This post is by Barry McGaw.
Australia is implementing a national curriculum, customizing online student testing, and publicly comparing schools through fair assessments to stimulate system-wide improvement.
Australia is a federal system in which constitutional responsibility for education lies at the state level. There have been state-level curricula that all schools have been required to follow, although the degree of prescription has varied between states and over time.
The country had several examinations at key transition points in student schooling. These were at the end of elementary school and in mid-secondary school. There were also end-of-secondary examinations that provided a credential and played a crucial role in determining entrance to higher education. Today, only the end-of-secondary assessments remain.
By the mid-1990s, all jurisdictions introduced standardized literacy and numeracy tests at elementary and lower secondary levels in order to provide parents and schools reports on school progress. Interestingly, once all systems had system-level assessments in place, the Council of Education Ministers sought a national perspective on performance levels. For a number of years, the separate jurisdictional assessments were rescaled onto a common national scale. When that strategy did not work well, officials and ministers explored the possibility of using common national tests. Thus, in 2007, the first National Assessment Program: Literacy and Numeracy (NAPLAN) tests were developed and then implemented in 2008 with the full cohort of students in grades 3, 5, 7, and 9.
Following a change in federal government at the end of 2007, a new transparent reporting on school performances was introduced for the first time via My School website providing reports on a range of schools characteristics, including their NAPLAN results. The first release of My School in January 2010 included NAPLAN results for 2008 and 2009.
The Australian media had long produced comparisons among schools that amounted to unfair league tables that took no account of differences in schools’ contexts. They had done this with end-of-secondary examination results and, in some cases, with state assessments of literacy and numeracy. Behind the development of My School was a firm view that the only way to combat the creation of unfair league tables was the creation of fair ones.
Using data on parents’ education and occupation an index of socio-educational advantage was created and comparisons were limited to schools with student cohorts with similar levels of advantage/disadvantage. The comparisons revealed marked differences among schools, denying those with poor performance the opportunity to blame the students and their homes when other schools with students from similar backgrounds substantially outperformed them.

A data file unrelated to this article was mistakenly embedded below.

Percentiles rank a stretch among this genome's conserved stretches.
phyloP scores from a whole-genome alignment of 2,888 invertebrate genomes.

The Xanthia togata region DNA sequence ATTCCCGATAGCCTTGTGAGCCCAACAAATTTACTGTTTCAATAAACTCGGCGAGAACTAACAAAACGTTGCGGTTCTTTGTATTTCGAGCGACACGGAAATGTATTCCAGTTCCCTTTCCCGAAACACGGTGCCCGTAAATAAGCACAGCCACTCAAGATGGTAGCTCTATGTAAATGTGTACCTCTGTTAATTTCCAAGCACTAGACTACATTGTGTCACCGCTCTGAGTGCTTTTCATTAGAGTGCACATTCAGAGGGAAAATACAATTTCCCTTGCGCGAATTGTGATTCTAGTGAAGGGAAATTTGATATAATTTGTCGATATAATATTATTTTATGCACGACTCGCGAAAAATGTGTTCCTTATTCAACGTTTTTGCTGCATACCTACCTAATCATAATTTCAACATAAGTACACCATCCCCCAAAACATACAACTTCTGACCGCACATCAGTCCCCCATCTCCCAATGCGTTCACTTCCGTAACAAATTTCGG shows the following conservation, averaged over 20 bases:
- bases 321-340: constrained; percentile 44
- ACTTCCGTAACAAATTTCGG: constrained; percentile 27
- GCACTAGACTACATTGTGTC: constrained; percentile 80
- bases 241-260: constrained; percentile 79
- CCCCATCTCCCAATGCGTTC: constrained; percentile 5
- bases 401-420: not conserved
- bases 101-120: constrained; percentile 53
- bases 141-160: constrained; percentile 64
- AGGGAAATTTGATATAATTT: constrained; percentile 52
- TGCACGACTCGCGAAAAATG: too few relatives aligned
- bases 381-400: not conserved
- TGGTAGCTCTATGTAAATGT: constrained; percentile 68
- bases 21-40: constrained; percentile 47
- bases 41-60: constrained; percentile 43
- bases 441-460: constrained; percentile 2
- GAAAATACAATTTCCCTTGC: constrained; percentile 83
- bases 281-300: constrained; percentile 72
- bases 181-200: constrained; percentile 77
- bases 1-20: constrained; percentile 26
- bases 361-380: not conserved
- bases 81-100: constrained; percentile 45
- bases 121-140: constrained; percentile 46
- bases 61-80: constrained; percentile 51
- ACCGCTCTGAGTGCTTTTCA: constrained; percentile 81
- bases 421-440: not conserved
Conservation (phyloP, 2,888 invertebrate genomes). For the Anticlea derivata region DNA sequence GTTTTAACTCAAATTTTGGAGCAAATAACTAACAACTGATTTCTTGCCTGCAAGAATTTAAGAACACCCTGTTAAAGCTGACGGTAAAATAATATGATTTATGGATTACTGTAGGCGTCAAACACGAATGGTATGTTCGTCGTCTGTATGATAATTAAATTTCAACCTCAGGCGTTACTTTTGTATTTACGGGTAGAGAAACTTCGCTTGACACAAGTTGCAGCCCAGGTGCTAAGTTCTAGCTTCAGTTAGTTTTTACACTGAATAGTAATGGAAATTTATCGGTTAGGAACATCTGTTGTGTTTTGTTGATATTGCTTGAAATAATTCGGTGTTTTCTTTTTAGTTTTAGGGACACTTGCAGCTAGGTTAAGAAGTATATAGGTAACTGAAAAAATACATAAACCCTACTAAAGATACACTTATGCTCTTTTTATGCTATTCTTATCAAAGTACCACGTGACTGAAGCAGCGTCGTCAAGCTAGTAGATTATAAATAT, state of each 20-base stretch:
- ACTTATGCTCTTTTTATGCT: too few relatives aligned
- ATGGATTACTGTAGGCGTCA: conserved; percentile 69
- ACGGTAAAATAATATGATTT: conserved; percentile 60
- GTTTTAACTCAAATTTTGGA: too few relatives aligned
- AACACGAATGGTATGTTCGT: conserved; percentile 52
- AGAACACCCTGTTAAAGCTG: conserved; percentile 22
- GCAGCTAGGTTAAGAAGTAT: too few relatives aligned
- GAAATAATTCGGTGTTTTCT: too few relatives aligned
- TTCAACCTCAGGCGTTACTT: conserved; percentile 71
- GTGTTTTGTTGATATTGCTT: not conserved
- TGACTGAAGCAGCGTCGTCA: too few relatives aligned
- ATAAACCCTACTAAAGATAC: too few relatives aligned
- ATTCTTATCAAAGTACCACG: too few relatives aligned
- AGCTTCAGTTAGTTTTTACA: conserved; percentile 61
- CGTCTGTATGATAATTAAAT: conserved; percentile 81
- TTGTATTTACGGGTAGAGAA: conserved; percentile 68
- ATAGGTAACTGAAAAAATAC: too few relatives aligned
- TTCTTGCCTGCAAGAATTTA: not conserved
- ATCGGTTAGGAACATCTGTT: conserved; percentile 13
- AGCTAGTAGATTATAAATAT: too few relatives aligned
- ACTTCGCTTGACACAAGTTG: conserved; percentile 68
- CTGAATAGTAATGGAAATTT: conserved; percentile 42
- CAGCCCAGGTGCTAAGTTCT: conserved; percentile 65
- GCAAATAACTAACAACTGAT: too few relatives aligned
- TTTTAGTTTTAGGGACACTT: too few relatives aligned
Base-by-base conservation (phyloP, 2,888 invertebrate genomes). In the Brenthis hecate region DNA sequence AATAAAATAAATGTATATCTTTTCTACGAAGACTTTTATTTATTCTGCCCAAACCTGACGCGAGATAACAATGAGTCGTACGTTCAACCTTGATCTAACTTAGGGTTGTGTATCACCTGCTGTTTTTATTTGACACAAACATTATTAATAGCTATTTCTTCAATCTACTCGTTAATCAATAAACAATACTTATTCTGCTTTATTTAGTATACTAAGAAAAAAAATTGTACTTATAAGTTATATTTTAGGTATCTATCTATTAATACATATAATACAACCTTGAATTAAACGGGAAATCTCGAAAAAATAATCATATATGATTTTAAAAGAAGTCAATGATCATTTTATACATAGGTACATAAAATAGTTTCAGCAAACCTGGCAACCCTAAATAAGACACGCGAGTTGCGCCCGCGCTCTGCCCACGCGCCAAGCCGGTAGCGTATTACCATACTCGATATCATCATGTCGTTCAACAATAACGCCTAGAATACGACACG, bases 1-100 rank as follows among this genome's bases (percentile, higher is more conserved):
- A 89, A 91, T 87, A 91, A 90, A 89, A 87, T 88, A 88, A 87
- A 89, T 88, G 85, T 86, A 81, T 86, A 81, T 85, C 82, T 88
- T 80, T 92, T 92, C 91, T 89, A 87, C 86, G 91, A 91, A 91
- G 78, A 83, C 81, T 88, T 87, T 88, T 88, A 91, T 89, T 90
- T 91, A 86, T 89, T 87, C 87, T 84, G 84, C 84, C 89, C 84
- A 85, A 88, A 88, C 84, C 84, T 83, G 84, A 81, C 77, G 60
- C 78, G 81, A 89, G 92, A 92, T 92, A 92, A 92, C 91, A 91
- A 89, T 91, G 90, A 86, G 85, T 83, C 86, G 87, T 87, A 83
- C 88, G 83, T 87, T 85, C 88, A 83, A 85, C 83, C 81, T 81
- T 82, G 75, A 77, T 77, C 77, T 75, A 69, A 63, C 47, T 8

Among schools with advantaged students, some were shown to be clearly coasting, with results well above the national average but well behind those of schools with similarly advantaged students.
In all cases, the schools with high performance can be sources of advice on improvements in policy and practice for others with students from similar socio-educational levels.
Reactions to the comparisons have, perhaps not surprisingly, been mixed. Some schools have accepted the evidence that more should be expected of them and have produced remarkable improvements either alone or with system support. Others complain that they are the victim of unfair comparisons, that the assessments will force a narrow focus on literacy and numeracy and, worse, on particular tests of those skills.
Two developments are intended to mute those criticisms. One involves the development of a national curriculum that covers a full range of disciplinary areas and 21st century skills. The curriculum sets out students’ learning goals and is publicly available to parents. The curriculum is designed to be covered in 80% of school time. It also encourages local innovation and does not prescribe pedagogy.
The other development are the NAPLAN tests. With the national curriculum rolling out, the NAPLAN tests will be based more directly on the English and mathematics curricula and the literacy and numeracy skills. The tests will be customized to focus on individual students’ strengths and weaknesses.
A rich curriculum with considerable scope for teachers’ professional determination of pedagogy, tailored testing to better measure individual students’ performances, and fair comparisons among schools to stimulate and inform improvement are the key strategies intended to move Australian school education from very good to great in the international comparisons.
Barry McGaw is a vice-chancellor’s fellow at the University of Melbourne and the chair of the Australian Curriculum, Assessment, and Reporting Authority.
The opinions expressed in International Perspectives on Education Reform are strictly those of the author(s) and do not reflect the opinions or endorsement of Editorial Projects in Education, or any of its publications.